It’s hard because it’s hard to measure the value of craft. It depends on the culture you’re in. I’m sure there are companies out there that really deeply care about craft, where they reward people who are beacons of craft, but it seems exceedingly rare.

When it comes to perf, it’s hard to argue at most places that “I just did this experiment really, really well. And I’ve done the last 14 really, really, well too. Therefore my impact is equal to the person who is building the design system used by dozens of engineers and designers every day.” Unfortunately, it usually doesn’t work out for the craftsperson.

I’ve seen a lot of engineers struggle with this too, where building features well is not a path upwards, even if you did a ton of that. Staff engineers at Coinbase are also almost by definition platform engineers, and it’s just a different job. It’s the same in design, and I’m not sure how to fix that either.

What’s been your relationship been with craft work as you’ve leveled up?

I do it on the side. It’s sad, but my best-crafted work is always my side-projects. I’ve bumped against this wall where if I try to focus too much on the calibre of my individual craft at work, I would have to just accept that it would be a less expedient way to be promoted. Or, I’d have to convince people that craft is super important and it should be rewarded, so that I could subsequently do the work that I’ve advocated for.

What’s wrong with that second path, convincing people that craft is important?

There’s nothing wrong with it. It’s just really, really hard. I’ve tried it, and I’ve not been super successful at it. It’s possible, but it is really hard. You’re trying to change an organization’s culture in some sense, you’re trying to move this whole organization so that you can move up a little bit.

And it’s just a lot easier if you say “Hey, this is what the organization wants,” and you just go there. Overall it is less effort for the reward, you know? But again, it goes back to managing your energy. It’s easier to scratch that itch on the side than to try to move a whole organization.

In that world, who should hold the bar for the quality of craft that gets shipped? Does that mean it gets pushed down to the senior levels where they’re holding the bar for quality, and Staff is perhaps a little more ambiguous and fine with scrappy design? Or is it the inverse?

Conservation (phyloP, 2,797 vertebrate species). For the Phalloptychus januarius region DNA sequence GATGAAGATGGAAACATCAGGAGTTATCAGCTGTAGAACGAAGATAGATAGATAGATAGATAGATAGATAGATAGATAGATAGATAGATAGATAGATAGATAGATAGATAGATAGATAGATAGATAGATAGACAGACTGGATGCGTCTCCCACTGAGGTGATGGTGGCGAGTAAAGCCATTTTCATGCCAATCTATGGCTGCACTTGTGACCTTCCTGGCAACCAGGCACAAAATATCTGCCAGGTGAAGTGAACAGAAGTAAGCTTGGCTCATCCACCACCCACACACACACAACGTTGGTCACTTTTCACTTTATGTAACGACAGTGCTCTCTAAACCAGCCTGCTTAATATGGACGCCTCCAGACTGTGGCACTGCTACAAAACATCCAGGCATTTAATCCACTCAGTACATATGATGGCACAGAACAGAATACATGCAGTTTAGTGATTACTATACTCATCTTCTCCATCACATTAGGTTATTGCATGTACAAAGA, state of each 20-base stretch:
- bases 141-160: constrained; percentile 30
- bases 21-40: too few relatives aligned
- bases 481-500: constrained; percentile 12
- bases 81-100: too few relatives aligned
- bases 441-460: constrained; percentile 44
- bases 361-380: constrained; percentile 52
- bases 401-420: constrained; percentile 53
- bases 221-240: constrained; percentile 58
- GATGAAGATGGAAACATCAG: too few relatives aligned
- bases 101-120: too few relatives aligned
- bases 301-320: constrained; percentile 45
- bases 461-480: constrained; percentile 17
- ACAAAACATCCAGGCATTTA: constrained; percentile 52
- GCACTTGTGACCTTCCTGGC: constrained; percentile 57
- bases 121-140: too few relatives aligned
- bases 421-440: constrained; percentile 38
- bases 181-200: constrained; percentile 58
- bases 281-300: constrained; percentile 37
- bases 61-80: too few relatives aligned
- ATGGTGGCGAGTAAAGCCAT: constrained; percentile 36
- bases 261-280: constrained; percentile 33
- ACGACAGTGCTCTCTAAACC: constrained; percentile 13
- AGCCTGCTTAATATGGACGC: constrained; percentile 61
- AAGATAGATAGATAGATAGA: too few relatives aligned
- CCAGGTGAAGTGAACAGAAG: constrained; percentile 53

The way that we’ve been thinking about this so far at Coinbase is that design systems is the center of craft. We are pushing most of the craft work into that team (that’s where a lot of the Staffs are!). And that’s kind of where you’re, in theory, supposed to be able to just really dig into the craft. That’s not 100% true yet, since the team is so young it spends a lot of time advocating for its own existence. But I think in a year, I wouldn’t be surprised if the people who really cared about craft are able to really thrive on the design system team. It’s definitely a long journey.

On the other hand, by doing this we’re setting the expectation that product designers are mostly focused on solving user problems, and less concerned with the actual craft of the pixels. I’m not sure that’s right either, but that’s kind of how it’s playing out right now.

So there’s a couple of trade-offs here, right? One is on the craft side: you’re having to scratch your craft itch through side projects. Then there’s managing your time and setting expectations around what you actually do day to day.

What other trade offs do you think exist at the Staff level that more people should be aware of?

For me, it feels you have to paint your job into existence at every level. I suppose you could be in a place where Staff level job expectations are super well-defined. Ever since I’ve moved to Staff, I’ve had to periodically say, “ok guys, this is what I think my job is now, and I’m going to write it down and then make sure that it aligns with my manager’s expectation.” And if I want to get promoted, I have to point at what I think the next level is, and then work on the plan to get there.

That part of the job was invisible to me until I got there. The guard rails do come off, but the trade-off is that you are responsible for defining the boundaries.

Is it frustrating or exciting to you that you have to do that work to define your role?

Both! The freedom is exhilarating. You feel you’re in this place where you can almost just decide that you care a lot about a certain problem, and then just go there and try to solve that. Now, it’s not always 100% true, but you certainly have far more freedom to do that as a Staff than as a Senior.

But then the other side is that then you have to bring other people along. You have to tell people that this is something that you’re interested in, and this is how it’s going to be impactful, and this is how it should be measured. So it is both exciting and extremely exhausting.

I think that’s kind of part of the job. I think it doesn’t have to be always this exhausting though. I think there could be a far more defined framework to support this kind of work so that you have to do less of the pointing of the job yourself and just go do that. But I think as it stands right now, you’re left on your own to define your job.